The Pandemic Gives Borrowers a Break on Rates

Low rates reduce the cost of mortgages and other loans.

As the coronavirus scare pushed the 10-year Treasury note to an all-time low and the Fed slashed the federal funds rate, interest rates for consumer loans also fell, creating money-saving opportunities for smart borrowers.

In early March, the 30-year fixed-rate mortgage stood at 3.36%, and the 15-year fixed mortgage averaged 2.8%. Those are the lowest rates ever recorded in Freddie Mac’s survey, which dates back to 1971. But rates ticked up as mortgage brokers struggled to keep up with demand for refinancing, and many lenders chose to keep rates higher than they would ordinarily be based on the level of the 10-year Treasury.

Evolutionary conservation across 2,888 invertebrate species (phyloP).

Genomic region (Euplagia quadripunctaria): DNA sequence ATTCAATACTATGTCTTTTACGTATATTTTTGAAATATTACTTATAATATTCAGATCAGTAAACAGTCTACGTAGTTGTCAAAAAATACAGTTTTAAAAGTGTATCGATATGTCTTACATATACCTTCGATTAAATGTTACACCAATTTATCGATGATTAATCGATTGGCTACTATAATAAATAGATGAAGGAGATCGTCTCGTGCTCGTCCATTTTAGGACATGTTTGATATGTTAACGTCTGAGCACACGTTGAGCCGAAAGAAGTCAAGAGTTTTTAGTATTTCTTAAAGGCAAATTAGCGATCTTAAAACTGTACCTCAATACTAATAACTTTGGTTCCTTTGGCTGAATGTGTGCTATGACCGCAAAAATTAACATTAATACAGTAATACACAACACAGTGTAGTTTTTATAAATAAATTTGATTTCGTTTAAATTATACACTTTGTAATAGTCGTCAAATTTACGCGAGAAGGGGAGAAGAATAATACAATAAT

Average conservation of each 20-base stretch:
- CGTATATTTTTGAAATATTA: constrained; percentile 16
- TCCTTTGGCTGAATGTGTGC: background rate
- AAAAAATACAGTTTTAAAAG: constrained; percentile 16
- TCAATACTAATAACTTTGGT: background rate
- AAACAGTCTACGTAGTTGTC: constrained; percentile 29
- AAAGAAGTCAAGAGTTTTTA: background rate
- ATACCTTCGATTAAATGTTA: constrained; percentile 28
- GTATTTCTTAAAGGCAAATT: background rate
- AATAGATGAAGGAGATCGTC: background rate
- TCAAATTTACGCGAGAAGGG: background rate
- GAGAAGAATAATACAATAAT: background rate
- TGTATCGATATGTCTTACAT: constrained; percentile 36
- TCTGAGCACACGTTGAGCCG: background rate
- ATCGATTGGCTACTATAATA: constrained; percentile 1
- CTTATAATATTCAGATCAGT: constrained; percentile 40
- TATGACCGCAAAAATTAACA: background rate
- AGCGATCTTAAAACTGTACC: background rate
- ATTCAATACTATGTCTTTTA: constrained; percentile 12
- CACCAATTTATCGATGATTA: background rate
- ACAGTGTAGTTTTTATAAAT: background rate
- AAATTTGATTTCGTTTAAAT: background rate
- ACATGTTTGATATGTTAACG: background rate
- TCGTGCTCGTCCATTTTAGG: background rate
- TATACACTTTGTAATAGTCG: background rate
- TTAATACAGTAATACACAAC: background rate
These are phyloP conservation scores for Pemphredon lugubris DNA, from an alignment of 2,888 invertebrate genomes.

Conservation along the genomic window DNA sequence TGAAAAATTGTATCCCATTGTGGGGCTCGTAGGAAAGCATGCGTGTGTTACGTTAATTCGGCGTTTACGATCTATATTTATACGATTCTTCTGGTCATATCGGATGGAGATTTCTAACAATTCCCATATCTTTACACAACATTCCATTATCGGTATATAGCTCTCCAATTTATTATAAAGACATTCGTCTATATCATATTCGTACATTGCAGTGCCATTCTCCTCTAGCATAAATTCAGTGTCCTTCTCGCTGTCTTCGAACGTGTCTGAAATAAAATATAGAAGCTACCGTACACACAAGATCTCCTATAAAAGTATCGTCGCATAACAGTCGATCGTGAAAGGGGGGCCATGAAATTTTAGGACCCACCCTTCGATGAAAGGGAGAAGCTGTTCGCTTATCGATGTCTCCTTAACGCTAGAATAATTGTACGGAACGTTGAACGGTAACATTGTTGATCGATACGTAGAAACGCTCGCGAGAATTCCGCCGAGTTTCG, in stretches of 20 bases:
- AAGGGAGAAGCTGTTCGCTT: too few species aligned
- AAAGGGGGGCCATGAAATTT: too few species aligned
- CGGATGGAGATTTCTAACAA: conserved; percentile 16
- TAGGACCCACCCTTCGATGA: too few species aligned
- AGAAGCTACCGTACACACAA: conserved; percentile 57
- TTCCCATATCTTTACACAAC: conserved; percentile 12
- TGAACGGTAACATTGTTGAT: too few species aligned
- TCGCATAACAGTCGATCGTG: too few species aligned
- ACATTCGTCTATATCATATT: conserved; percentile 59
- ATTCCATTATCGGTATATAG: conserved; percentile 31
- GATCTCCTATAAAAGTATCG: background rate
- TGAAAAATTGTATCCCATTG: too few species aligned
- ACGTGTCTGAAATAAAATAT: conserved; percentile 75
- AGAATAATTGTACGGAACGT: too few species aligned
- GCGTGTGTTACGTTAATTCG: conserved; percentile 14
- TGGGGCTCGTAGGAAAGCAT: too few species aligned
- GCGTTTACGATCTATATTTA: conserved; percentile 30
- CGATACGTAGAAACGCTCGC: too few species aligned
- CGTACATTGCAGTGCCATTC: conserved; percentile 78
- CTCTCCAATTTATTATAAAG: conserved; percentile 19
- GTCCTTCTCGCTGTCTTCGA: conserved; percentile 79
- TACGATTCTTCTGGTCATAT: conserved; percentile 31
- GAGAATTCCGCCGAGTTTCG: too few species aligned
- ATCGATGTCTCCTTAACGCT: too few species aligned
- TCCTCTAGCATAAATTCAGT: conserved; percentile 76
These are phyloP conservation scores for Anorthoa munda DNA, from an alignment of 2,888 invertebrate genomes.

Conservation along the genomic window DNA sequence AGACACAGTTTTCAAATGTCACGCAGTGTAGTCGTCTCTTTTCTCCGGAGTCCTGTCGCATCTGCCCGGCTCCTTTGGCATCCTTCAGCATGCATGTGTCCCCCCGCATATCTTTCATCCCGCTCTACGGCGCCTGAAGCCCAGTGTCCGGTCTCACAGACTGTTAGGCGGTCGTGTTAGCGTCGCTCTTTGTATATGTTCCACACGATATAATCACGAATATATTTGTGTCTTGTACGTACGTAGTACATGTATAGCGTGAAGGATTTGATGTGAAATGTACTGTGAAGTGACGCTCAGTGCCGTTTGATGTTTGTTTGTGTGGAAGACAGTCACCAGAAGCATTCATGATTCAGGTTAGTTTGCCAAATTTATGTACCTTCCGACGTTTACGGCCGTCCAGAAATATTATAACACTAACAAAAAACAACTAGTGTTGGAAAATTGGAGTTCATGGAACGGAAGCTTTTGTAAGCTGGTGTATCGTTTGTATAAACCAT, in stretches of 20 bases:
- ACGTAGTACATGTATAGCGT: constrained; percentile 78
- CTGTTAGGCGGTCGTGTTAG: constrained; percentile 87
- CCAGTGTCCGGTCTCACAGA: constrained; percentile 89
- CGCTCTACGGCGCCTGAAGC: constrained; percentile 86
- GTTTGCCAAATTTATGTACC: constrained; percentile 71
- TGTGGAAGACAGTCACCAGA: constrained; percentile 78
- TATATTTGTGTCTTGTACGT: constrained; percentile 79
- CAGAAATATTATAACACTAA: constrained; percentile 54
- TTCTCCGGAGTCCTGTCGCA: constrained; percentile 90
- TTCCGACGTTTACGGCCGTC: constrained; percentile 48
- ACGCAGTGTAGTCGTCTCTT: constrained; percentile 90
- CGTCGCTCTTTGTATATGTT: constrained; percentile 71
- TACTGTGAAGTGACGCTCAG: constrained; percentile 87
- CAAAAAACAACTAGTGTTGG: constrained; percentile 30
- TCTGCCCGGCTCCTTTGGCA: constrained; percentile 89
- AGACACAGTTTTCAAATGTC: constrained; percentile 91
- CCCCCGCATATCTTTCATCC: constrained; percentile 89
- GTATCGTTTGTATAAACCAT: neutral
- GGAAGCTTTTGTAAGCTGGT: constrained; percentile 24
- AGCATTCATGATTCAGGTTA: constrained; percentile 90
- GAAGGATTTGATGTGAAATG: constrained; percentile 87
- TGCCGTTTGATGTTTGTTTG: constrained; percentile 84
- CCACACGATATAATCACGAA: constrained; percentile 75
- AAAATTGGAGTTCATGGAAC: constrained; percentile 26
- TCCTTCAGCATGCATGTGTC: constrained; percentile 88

Subscribe to Kiplinger’s Personal Finance

Be a smarter, better informed investor.

Save up to 74%

Sign up for Kiplinger’s Free E-Newsletters

Profit and prosper with the best of expert advice on investing, taxes, retirement, personal finance and more - straight to your e-mail.

Profit and prosper with the best of expert advice - straight to your e-mail.

Sign up

To continue reading this article
please register for free

This is different from signing in to your print subscription

Why am I seeing this? Find out more here

Sandra Block
Senior Editor, Kiplinger's Personal Finance

Block joined Kiplinger in June 2012 from USA Today, where she was a reporter and personal finance columnist for more than 15 years. Prior to that, she worked for the Akron Beacon-Journal and Dow Jones Newswires. In 1993, she was a Knight-Bagehot fellow in economics and business journalism at the Columbia University Graduate School of Journalism. She has a BA in communications from Bethany College in Bethany, W.Va.